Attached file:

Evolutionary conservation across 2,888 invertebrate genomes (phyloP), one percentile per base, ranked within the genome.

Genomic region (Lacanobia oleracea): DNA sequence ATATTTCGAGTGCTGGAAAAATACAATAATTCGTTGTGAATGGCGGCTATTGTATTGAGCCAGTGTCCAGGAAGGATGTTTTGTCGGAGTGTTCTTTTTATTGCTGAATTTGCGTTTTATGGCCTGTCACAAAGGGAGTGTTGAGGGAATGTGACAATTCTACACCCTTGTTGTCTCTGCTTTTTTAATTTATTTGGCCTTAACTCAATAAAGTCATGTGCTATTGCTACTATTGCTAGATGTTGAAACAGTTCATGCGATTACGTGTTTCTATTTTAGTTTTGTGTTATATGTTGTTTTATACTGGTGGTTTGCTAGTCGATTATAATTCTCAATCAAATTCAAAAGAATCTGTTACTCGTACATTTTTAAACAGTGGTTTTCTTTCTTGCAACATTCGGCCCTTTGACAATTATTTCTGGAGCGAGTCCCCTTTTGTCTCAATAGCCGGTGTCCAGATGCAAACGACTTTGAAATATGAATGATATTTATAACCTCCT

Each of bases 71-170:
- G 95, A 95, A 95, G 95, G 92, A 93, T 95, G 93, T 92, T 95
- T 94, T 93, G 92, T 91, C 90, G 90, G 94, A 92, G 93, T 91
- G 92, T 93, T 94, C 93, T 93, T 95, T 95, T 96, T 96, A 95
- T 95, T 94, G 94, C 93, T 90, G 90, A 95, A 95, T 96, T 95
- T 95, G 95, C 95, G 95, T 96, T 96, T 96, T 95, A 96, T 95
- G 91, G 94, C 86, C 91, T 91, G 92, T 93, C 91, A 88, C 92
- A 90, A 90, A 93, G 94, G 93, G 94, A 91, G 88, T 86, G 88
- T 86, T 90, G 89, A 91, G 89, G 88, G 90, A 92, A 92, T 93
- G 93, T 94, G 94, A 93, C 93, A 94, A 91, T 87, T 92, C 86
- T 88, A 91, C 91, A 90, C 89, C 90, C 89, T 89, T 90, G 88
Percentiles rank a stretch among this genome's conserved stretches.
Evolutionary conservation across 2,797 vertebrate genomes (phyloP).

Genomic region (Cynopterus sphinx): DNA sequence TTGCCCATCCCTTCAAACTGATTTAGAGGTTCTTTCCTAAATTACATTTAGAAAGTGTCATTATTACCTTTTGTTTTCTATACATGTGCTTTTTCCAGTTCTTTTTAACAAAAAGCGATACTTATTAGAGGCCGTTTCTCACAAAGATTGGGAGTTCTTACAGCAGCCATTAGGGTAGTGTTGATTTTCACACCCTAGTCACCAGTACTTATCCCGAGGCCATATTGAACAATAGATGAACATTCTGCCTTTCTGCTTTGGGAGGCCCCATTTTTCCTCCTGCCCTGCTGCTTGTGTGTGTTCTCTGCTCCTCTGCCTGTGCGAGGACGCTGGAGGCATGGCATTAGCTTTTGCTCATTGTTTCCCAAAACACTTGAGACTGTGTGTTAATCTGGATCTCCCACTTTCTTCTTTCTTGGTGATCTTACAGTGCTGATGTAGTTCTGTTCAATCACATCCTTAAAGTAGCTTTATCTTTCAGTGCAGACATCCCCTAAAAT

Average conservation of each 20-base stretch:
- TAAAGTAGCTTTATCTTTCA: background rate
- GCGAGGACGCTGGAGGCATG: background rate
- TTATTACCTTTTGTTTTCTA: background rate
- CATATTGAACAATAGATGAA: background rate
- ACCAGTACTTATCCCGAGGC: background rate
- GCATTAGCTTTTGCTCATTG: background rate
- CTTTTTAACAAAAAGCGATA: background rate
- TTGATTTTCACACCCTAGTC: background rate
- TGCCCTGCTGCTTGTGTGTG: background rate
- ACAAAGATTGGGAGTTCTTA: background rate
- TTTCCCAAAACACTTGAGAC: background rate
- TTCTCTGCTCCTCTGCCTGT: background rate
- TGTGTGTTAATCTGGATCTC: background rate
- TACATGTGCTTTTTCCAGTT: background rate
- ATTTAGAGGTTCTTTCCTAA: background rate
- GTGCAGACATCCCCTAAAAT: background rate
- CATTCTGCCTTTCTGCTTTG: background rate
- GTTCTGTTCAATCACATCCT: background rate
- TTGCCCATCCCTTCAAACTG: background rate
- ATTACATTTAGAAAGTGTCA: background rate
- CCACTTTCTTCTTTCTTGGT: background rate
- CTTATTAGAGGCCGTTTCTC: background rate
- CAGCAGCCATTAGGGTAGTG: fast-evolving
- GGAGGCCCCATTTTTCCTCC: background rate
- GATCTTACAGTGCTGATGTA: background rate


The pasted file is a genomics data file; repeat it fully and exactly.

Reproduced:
Evolutionary conservation across 2,888 invertebrate genomes (phyloP), one percentile per base, ranked within the genome.

Genomic region (Lacanobia oleracea): DNA sequence ATATTTCGAGTGCTGGAAAAATACAATAATTCGTTGTGAATGGCGGCTATTGTATTGAGCCAGTGTCCAGGAAGGATGTTTTGTCGGAGTGTTCTTTTTATTGCTGAATTTGCGTTTTATGGCCTGTCACAAAGGGAGTGTTGAGGGAATGTGACAATTCTACACCCTTGTTGTCTCTGCTTTTTTAATTTATTTGGCCTTAACTCAATAAAGTCATGTGCTATTGCTACTATTGCTAGATGTTGAAACAGTTCATGCGATTACGTGTTTCTATTTTAGTTTTGTGTTATATGTTGTTTTATACTGGTGGTTTGCTAGTCGATTATAATTCTCAATCAAATTCAAAAGAATCTGTTACTCGTACATTTTTAAACAGTGGTTTTCTTTCTTGCAACATTCGGCCCTTTGACAATTATTTCTGGAGCGAGTCCCCTTTTGTCTCAATAGCCGGTGTCCAGATGCAAACGACTTTGAAATATGAATGATATTTATAACCTCCT

Each of bases 71-170:
- G 95, A 95, A 95, G 95, G 92, A 93, T 95, G 93, T 92, T 95
- T 94, T 93, G 92, T 91, C 90, G 90, G 94, A 92, G 93, T 91
- G 92, T 93, T 94, C 93, T 93, T 95, T 95, T 96, T 96, A 95
- T 95, T 94, G 94, C 93, T 90, G 90, A 95, A 95, T 96, T 95
- T 95, G 95, C 95, G 95, T 96, T 96, T 96, T 95, A 96, T 95
- G 91, G 94, C 86, C 91, T 91, G 92, T 93, C 91, A 88, C 92
- A 90, A 90, A 93, G 94, G 93, G 94, A 91, G 88, T 86, G 88
- T 86, T 90, G 89, A 91, G 89, G 88, G 90, A 92, A 92, T 93
- G 93, T 94, G 94, A 93, C 93, A 94, A 91, T 87, T 92, C 86
- T 88, A 91, C 91, A 90, C 89, C 90, C 89, T 89, T 90, G 88
Percentiles rank a stretch among this genome's conserved stretches.
Evolutionary conservation across 2,797 vertebrate genomes (phyloP).

Genomic region (Cynopterus sphinx): DNA sequence TTGCCCATCCCTTCAAACTGATTTAGAGGTTCTTTCCTAAATTACATTTAGAAAGTGTCATTATTACCTTTTGTTTTCTATACATGTGCTTTTTCCAGTTCTTTTTAACAAAAAGCGATACTTATTAGAGGCCGTTTCTCACAAAGATTGGGAGTTCTTACAGCAGCCATTAGGGTAGTGTTGATTTTCACACCCTAGTCACCAGTACTTATCCCGAGGCCATATTGAACAATAGATGAACATTCTGCCTTTCTGCTTTGGGAGGCCCCATTTTTCCTCCTGCCCTGCTGCTTGTGTGTGTTCTCTGCTCCTCTGCCTGTGCGAGGACGCTGGAGGCATGGCATTAGCTTTTGCTCATTGTTTCCCAAAACACTTGAGACTGTGTGTTAATCTGGATCTCCCACTTTCTTCTTTCTTGGTGATCTTACAGTGCTGATGTAGTTCTGTTCAATCACATCCTTAAAGTAGCTTTATCTTTCAGTGCAGACATCCCCTAAAAT

Average conservation of each 20-base stretch:
- TAAAGTAGCTTTATCTTTCA: background rate
- GCGAGGACGCTGGAGGCATG: background rate
- TTATTACCTTTTGTTTTCTA: background rate
- CATATTGAACAATAGATGAA: background rate
- ACCAGTACTTATCCCGAGGC: background rate
- GCATTAGCTTTTGCTCATTG: background rate
- CTTTTTAACAAAAAGCGATA: background rate
- TTGATTTTCACACCCTAGTC: background rate
- TGCCCTGCTGCTTGTGTGTG: background rate
- ACAAAGATTGGGAGTTCTTA: background rate
- TTTCCCAAAACACTTGAGAC: background rate
- TTCTCTGCTCCTCTGCCTGT: background rate
- TGTGTGTTAATCTGGATCTC: background rate
- TACATGTGCTTTTTCCAGTT: background rate
- ATTTAGAGGTTCTTTCCTAA: background rate
- GTGCAGACATCCCCTAAAAT: background rate
- CATTCTGCCTTTCTGCTTTG: background rate
- GTTCTGTTCAATCACATCCT: background rate
- TTGCCCATCCCTTCAAACTG: background rate
- ATTACATTTAGAAAGTGTCA: background rate
- CCACTTTCTTCTTTCTTGGT: background rate
- CTTATTAGAGGCCGTTTCTC: background rate
- CAGCAGCCATTAGGGTAGTG: fast-evolving
- GGAGGCCCCATTTTTCCTCC: background rate
- GATCTTACAGTGCTGATGTA: background rate